Has the old adage of "If you can't say something nice, don't say nothin' at all" been condensed to "Don't Say Anything"?
I'm seeing these types of lists and advice posts more and more frequently, and every time I do, I cringe just a little. I have to wonder: In eliminating all the questions, advice, and comments that might be taken the wrong way, are we silencing the very words which might bind us together and deepen our connections with one another?
An obvious response to this would be, Just make sure you're saying kind words. However, the thing about these lists is that, taken one at a time, most of the off-limit comments are not truly mean.
It may be true that if you ask a new mom how her new baby is sleeping at night, she might take offense. Perhaps she only got a combined total of thirty minutes of sleep the night before, and she's sure your question is really your way of rubbing in the fact that your baby slept through the night at two weeks old. So if you follow the advice to never bring up a baby's sleeping habits around a new mom, you won't run the risk of offending her. But then again, if you avoid the topic, you will most certainly miss the opportunity to let her cry her exhausted tears on your sympathetic shoulder. And if I had to choose, I'd say the latter is the greater tragedy.
Mike has an abundance of aunts (seriously, who wouldn't want an abundance of aunts?!), all of them kind and experienced and wonderfully wise. One time one of them said (and I'm paraphrasing) that we have to be willing to talk about the weaknesses that make us feel vulnerable because that's how we connect with one another. And that's true. But in my opinion, it is equally important to ask the questions or offer the words that make us feel vulnerable. It's hard, but sometimes we have to risk saying the wrong thing in order to ever say the right thing.
Of course I've received my fair share of comments that seemed tactless, thoughtless, or even rude. For the sake of illustration, I'll give one small example, one that (happily for you) isn't steeped in too much emotional drama:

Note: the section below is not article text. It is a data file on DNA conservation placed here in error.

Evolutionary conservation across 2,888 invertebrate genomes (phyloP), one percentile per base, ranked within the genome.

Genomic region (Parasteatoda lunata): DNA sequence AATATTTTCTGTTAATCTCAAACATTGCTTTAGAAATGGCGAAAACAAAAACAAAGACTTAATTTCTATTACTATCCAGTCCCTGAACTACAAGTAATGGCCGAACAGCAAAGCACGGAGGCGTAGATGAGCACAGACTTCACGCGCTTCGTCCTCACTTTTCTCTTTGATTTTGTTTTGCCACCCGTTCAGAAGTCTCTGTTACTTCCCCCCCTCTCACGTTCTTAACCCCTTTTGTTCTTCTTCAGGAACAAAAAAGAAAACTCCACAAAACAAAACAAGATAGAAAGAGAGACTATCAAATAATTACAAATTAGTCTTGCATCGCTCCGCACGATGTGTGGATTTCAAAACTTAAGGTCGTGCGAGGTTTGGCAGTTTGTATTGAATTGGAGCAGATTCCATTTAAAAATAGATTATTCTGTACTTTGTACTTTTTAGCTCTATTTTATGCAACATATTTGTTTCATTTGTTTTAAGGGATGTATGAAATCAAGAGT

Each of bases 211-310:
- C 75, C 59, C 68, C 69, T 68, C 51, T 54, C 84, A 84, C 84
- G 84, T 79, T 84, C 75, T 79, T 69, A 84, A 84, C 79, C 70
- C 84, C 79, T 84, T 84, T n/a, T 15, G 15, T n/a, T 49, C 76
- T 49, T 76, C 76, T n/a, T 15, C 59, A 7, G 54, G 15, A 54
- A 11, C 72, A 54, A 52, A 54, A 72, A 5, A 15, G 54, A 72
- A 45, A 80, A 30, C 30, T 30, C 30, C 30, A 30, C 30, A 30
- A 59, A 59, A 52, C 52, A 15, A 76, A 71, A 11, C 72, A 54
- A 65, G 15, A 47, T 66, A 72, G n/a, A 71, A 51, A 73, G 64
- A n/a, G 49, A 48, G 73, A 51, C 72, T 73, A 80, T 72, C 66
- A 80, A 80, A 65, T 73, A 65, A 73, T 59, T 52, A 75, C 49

Aaron started first grade this year. He's going to a different elementary school than the one we're zoned for. During the past several months, I've had friends, neighbors, and family members ask me where Aaron is going to school, and when I tell them, they're always very curious about our decision. Consequently, I always feel like I have to add a dozen justifications for why he is going to that school instead of the one in our neighborhood.
Maybe I should write a post: 10 Things Not to Say to a Mom Who Has Just Spent an Entire Year Trying to Decide What To Do For Her Six-Year-Old Son's Education. Because sometimes, I admit, I've felt a little defensive.
But if I wrote that post, and if you read it, and if you applied everything you read and avoided the subject of education completely, I would truly be missing out--on the chance to hear another perspective, to hash out my doubts and insecurities, and to discover commonalities. And I wouldn't miss out on that for the world.
Okay, one more example. Yesterday I looked out on the backyard to find that Maxwell had turned on the hose. Again. All summer long, he's been turning it on, getting himself all wet, and leaving it running until I discover it many hours later. I've told him again and again that he can't turn it on without asking me. So I informed him that he'd have to go inside. And he proceeded to run away. Of course. He ran into the front yard, and our neighbor, who was watching, laughed and said, "He'll be grown up before you know it."
I'm pretty sure that comment is on all of the 10 Things Not to Say to a Mom of a Four-Year-Old lists, especially if you've never had a to deal with a four-year-old of your own. But oh, I'm so glad Kristy obviously hadn't read or applied that advice. If she'd made some safe comment about the beautiful weather or just pretended not to see me, I know I wouldn't have had any reason to smile in that moment. And sometimes, a little smile to diffuse the tension can go a long way.
Of course there are some things you should never say to new moms or old dads or anyone else, but I would hope you wouldn't need a list to know what those things are. And the truth is, the kinds of people who like to make mean-spirited comments are going to make them regardless of a list being out there that says that they shouldn't.
In the end, we're just imperfect people making imperfect connections. So please, ask me about my baby's sleep patterns or my children's education. Remind me that small ones grow up too fast and that life is too short. I'll do the same, and together we'll strengthen those life-saving, life-giving, and live-enriching ties.